Tossing coins from the carriage


THERE ARE NO two abutting nations on earth more different than the United States and Mexico.

They are not just economically different, the two nations embrace very different mindsets, which include different priorities.

On happiness scales, and you see such things in the news on occasion, Mexico usually ranks higher than the United States. This does not surprise me at all. I’m happier here too.

Mexicans live differently than Gringos in a million ways, some voluntarily, some not so voluntarily. The average Mexican earns far less than the average American. In spite of this, the overwhelming majority of Mexicans have a roof over their heads, clothes on their backs, food in the tummies and cell phones in their pockets.

They’re doing okay, thank you.

Many Mexicans live the way Americans lived a century ago, but without the cell phones, of course. Did Americans in the early 20th century lack food, shelter, clothing, the necessities of life? Most did not. Most Mexicans in 2019 do not either.

The Mexican lifestyle is simply different than that above the Rio Bravo.

Having said that, let me add that Mexico has a significant middle class whose lifestyle is not all that different from the American middle class. This is no Third World nation.

Now to my gripe:

Americans come down here, either visiting or even living here full or part-time, and they see a country of woebegone, downtrodden, “oh, so friendly” people. Their hearts go pity-patty. Oh, these poor, poor people, look how they live. Gringos morph into “help” mode, and this expresses itself by their tossing cash around like drunken sailors.

This makes them feel very good about themselves.

I know how Mexicans react to this, but just to be sure I asked my child bride for an honest reaction, and she responded thusly:

Pensamos que son mensos y no saben el valor del dinero.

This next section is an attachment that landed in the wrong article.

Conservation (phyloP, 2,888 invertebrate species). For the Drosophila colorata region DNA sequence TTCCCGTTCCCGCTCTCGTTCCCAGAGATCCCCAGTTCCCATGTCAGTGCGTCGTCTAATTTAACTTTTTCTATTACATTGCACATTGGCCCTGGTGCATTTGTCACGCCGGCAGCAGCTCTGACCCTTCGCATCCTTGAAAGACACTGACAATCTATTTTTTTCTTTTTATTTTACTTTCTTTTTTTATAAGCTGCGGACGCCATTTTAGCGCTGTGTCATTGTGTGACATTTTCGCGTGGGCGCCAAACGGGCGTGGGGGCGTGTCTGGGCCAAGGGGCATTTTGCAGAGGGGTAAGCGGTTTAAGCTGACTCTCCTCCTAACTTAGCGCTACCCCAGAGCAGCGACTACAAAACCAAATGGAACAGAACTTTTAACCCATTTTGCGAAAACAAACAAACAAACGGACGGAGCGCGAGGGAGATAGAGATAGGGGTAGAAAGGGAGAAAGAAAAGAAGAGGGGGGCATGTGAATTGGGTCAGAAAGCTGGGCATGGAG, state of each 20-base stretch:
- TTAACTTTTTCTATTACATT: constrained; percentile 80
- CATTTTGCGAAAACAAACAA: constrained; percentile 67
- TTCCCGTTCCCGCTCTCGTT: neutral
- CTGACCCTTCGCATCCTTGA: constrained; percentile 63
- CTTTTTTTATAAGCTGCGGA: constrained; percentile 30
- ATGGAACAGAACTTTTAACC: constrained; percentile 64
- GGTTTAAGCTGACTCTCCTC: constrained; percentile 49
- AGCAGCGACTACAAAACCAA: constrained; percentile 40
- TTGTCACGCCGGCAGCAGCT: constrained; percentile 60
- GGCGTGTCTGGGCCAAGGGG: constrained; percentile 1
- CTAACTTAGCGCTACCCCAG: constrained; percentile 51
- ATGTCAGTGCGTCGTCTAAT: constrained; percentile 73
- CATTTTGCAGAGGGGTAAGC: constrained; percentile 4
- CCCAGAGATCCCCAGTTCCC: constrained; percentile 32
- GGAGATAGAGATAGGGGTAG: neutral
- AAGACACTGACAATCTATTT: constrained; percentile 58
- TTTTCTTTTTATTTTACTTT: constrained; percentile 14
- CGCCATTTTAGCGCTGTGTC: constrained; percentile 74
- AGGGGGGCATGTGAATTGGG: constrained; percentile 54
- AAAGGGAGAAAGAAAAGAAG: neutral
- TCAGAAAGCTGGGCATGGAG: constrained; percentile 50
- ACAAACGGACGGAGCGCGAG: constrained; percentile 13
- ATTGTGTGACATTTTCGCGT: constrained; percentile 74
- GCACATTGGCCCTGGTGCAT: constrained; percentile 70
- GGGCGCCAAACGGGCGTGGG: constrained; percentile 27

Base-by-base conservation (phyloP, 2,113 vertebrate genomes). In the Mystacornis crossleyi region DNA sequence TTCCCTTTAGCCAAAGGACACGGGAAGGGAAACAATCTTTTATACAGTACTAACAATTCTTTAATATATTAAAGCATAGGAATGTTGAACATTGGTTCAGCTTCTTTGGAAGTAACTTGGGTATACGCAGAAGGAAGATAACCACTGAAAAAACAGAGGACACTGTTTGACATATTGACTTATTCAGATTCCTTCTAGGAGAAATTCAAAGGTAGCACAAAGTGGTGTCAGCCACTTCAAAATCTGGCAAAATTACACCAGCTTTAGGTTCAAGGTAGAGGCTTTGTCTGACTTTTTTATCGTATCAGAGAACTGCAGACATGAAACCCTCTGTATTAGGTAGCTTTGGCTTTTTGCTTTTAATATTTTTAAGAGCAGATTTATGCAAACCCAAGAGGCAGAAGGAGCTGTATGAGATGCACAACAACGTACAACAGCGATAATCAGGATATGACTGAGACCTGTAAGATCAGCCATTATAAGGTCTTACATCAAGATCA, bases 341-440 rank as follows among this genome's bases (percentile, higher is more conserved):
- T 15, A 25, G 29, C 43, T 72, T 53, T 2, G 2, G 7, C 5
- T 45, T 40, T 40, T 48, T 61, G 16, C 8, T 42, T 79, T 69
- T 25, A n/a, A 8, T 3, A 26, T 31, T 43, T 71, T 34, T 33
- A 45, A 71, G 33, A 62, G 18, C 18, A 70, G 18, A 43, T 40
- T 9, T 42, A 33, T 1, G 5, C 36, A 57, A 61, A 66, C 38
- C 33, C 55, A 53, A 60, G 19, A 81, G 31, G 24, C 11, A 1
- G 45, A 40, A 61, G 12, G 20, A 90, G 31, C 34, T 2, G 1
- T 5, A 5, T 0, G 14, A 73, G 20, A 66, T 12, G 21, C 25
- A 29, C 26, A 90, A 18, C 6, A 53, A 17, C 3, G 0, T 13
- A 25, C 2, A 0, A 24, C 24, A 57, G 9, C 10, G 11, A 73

“We think they are stupid and don’t know the value of money.”

This often flagrant overpaying manifests itself in various ways. There is the colossal overtipping.  And there is the extreme overpaying for work done.

Why is this a bad thing? After all, Mexicans are “unfortunate” and need all the help we can provide, poor babies. Aside from the inherent paternalism, it tells Mexicans that Gringos are foolish spendthrifts and easily separated from their riches. This results in Gringos being routinely overcharged, and that affects all of us who live here.

My advice: Tip like Mexicans tip, which is normally 10 percent. I go up to 15 percent if the service is above average. If a tradesman does work for you, the price he quotes is what he considers fair even if it seems paltry by the mindset you’ve imported from above the border. Pay him what he asks. If you think the work was superlative in some way, give him a bonus, which should not be a staggering increase of 100 to 500 percent.

Yes, Gringos down here actually do that. They should not. This is a different world with different standards and price structures. Mexicans live by these standards, and so should you. They will take your money with a smile, but they won’t think better of you.

They’ll think you’re menso. El valor del dinero is different than what it is up north. Mexicans get alone fine without your charity. They’re already happier than you.